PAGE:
Updates on the progress of Gulf restoration nearly four years after the BP Deepwater Horizon Disaster.
We have one Gulf and one chance to restore the natural resources we rely on. There has been some progress in the last four years that we should recognize and celebrate, but there is still a lot of work to do.
Since the onset of the spill, Ocean Conservancy has led the charge for a comprehensive approach to restoration. For us, that means restoration of our coastal communities as well as coastal and marine environments. Four years on, the discussion about coastal restoration and economic recovery has grown more robust, but we still have a long way to go.
Determining the full extent of the impacts from the oil spill will take time, and researchers are just beginning to release their findings. This map illustrates impacts they’ve documented in the region so far, including fish with lesions, impacted bluefin tuna spawning habitat and shifts in whale shark abundance and distribution.
Some impacts from the BP oil disaster, such as oiled animals and damaged coral, are visible. But sometimes we can't see the changes in the environment that are unfolding. Scientists have been working hard in labs to determine the full extent of the BP oil disaster. The graphic above shows some of the preliminary findings scientists are beginning to reveal.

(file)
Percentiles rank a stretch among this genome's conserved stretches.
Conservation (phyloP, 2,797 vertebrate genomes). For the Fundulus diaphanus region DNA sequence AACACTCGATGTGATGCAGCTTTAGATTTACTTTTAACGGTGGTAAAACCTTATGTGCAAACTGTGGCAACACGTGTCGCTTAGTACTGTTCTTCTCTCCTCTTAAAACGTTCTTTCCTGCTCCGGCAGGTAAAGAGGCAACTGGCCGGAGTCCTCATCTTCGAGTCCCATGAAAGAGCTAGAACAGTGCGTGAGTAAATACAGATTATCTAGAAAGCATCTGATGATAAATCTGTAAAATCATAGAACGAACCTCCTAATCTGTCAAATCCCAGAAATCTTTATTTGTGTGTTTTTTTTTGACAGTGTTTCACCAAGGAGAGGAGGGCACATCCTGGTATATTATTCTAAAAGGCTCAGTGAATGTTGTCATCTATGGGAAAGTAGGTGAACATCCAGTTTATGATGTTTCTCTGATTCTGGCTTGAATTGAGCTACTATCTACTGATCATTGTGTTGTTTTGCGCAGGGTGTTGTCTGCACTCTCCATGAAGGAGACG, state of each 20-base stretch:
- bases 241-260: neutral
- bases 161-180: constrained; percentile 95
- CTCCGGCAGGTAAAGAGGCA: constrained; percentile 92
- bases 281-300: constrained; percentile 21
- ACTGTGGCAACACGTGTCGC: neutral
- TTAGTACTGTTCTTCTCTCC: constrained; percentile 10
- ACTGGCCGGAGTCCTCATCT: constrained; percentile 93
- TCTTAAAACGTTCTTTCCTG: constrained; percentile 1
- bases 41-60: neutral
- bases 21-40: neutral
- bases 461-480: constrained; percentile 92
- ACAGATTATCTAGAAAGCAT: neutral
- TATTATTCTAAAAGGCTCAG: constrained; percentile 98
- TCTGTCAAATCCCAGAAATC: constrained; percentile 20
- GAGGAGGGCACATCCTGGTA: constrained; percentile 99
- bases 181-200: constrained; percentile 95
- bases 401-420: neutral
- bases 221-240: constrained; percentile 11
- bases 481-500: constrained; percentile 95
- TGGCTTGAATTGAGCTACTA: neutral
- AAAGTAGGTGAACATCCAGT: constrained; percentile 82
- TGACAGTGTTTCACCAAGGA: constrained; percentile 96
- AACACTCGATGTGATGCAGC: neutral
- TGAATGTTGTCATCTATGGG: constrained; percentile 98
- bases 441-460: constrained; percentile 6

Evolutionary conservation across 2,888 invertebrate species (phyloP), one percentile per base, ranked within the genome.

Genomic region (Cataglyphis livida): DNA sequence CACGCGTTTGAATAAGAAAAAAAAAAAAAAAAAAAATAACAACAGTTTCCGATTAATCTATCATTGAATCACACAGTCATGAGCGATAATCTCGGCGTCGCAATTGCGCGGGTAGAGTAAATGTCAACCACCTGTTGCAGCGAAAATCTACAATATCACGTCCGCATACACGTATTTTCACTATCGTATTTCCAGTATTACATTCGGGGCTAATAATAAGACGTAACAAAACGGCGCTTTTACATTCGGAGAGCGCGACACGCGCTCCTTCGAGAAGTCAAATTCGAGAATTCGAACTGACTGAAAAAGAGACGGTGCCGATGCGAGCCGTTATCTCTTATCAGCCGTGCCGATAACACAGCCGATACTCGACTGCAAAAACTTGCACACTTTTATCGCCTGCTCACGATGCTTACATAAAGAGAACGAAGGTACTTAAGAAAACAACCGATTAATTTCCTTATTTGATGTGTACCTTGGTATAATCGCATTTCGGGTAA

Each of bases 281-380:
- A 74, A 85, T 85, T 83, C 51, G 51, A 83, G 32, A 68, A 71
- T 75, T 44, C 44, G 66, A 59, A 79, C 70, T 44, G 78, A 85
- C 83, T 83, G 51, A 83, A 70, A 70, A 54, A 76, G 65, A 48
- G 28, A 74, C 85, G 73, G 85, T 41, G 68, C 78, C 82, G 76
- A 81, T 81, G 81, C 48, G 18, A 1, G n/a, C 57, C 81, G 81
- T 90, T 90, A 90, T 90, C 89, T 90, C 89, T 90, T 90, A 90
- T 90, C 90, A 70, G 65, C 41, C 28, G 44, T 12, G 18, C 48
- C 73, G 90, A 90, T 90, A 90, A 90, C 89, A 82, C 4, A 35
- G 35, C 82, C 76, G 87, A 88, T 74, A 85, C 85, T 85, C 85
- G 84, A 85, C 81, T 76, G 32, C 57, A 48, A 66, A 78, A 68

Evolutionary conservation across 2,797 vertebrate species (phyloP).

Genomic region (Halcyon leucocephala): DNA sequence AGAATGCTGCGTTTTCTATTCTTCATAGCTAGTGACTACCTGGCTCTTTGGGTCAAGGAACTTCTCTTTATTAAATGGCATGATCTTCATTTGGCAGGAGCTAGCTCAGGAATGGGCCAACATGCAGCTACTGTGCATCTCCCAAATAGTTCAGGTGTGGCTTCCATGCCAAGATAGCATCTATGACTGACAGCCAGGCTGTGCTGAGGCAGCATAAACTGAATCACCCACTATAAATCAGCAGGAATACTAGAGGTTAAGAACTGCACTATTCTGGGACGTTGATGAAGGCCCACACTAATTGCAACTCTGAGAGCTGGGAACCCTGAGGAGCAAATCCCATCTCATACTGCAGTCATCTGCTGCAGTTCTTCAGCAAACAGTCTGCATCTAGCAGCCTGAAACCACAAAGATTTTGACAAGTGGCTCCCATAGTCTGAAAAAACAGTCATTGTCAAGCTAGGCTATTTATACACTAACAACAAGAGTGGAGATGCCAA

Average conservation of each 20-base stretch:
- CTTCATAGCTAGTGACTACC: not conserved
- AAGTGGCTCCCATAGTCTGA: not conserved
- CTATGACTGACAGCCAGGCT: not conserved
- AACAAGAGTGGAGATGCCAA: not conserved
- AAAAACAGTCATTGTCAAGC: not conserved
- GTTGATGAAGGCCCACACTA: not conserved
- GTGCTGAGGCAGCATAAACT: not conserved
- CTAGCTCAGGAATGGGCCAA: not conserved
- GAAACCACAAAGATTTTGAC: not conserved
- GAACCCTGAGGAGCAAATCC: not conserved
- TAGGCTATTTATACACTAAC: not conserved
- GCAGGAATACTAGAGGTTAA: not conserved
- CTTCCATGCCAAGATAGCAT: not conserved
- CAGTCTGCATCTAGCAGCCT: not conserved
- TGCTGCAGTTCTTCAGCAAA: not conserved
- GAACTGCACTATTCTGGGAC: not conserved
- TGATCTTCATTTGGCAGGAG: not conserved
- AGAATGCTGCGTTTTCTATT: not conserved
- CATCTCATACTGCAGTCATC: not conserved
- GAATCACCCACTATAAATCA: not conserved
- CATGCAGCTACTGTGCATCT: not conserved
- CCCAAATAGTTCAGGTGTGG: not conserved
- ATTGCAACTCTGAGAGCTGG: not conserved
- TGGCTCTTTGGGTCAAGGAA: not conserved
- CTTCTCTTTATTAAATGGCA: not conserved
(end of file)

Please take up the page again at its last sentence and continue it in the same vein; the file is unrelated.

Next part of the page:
We are still responding to and recovering from the BP oil disaster. As decision-makers begin planning and choosing restoration priorities and projects, Ocean Conservancy and the Gulf of Mexico University Research Collaborative (GOMURC) are working to ensure the waters of the Gulf are part of the plan.
The two groups convened a workshop of experts to identify a list of top restoration projects and approaches to help reverse damage from the BP oil disaster and decades of environmental degradation in offshore areas, and promote the economic value of the Gulf’s natural resources.
The Marine Restoration Workshop Report’s focus on offshore areas is meant to complement the significant coastal wetland restoration planning and implementation efforts already underway, and to serve as a catalog for making investments in the restoration of marine resources.
As recovery from the 2010 Deepwater Horizon oil spill continues, it is critical that we begin comprehensive environmental restoration across the Gulf – from coastal wetlands to marine waters and from Texas to Florida.
Ocean Conservancy has joined with a group of conservation, environmental and social equity organizations that have worked to support long-term recovery in the region for decades to create a model portfolio of projects that take an integrated and comprehensive approach toward restoring the Gulf. The coalition believes a program of this type will be most effective in helping to rebuild the region’s ecosystems, economies and communities.